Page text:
The latest entrant in the pipeline scramble to bring western Canadian natural gas to the Midwest and Northeast U.S.-as well as to eastern Canada-has taken key steps forward. St. Clair Pipelines (1996) Ltd., a wholly owned subsidiary of Westcoast Energy Inc., Vancouver, B.C., late last month filed an application with Canada's National Energy Board (NEB) for construction of the Canadian portion of the TriState pipeline project. CMS Energy Corp., Dearborn, Mich., has filed an application for the U.S. portion of the project. Interests are held by CMS 66.6% and Westcoast 33.3% The $400 million project will provide new natural gas transportation service from the Chicago area to Michigan and Ontario, and through connecting pipelines, to the eastern U.S. It is to have an initial capacity of 450 MMcfd, expandable to 1 bcfd. It is expected to be in service in late 2000.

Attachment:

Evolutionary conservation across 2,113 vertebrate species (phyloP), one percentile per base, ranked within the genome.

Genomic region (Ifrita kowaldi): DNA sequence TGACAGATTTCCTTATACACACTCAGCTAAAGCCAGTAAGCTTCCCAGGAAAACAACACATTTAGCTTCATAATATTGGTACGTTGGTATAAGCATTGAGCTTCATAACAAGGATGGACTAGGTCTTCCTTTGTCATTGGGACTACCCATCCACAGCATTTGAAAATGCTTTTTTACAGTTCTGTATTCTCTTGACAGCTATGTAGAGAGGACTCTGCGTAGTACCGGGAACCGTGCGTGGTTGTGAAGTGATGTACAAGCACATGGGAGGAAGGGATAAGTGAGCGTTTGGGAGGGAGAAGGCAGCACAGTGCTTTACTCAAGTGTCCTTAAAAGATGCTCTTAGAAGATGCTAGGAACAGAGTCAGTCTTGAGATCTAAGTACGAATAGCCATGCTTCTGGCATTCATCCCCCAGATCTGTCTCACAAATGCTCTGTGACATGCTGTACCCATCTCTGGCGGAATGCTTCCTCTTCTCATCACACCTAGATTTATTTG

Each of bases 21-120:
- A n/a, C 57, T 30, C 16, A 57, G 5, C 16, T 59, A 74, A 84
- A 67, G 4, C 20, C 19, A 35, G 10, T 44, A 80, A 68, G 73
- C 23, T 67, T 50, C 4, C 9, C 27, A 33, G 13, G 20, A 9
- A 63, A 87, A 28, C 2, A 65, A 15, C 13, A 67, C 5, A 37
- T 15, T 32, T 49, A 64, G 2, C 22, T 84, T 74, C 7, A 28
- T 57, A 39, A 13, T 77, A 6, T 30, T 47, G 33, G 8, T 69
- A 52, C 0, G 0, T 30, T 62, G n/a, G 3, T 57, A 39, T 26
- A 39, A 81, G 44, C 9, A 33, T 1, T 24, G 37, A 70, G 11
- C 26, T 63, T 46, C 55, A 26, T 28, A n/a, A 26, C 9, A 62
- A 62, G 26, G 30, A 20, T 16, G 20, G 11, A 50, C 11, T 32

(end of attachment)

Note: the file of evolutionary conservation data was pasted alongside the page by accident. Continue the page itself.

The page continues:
Route detailsTriState will originate at Joliet, Ill., and extend through northern Indiana to the Consumers Energy Co. system near White Pigeon, Mich. From that point, TriState will add pipeline looping and compression on the Consumers system and lease the expanded capacity to deliver Canadian and U.S. gas to a number of markets in Michigan and to the Dawn hub in Ontario. Westcoast subsidiary Union Gas Ltd. owns the Dawn hub. From the Dawn hub, gas can also be delivered to markets in Canada and the northeastern U.S. via connecting pipelines, including the proposed Millennium West and Millennium pipeline projects (see map [227,703 bytes]). In December, St. Clair filed an application with NEB to build pipeline facilities upstream of the Millennium pipeline-the Millennium West line-with capacity of 700 MMcfd. This line will extend from the Dawn hub to the Lake Erie shore northwest of Patrick Point, Ont., and link with the Millennium line through a proposed TransCanada PipeLines Ltd. pipeline crossing from the Lake Erie shore to a subsea connection point at the Canada-U.S. border (OGJ, Jan. 4, 1999, p. 30).
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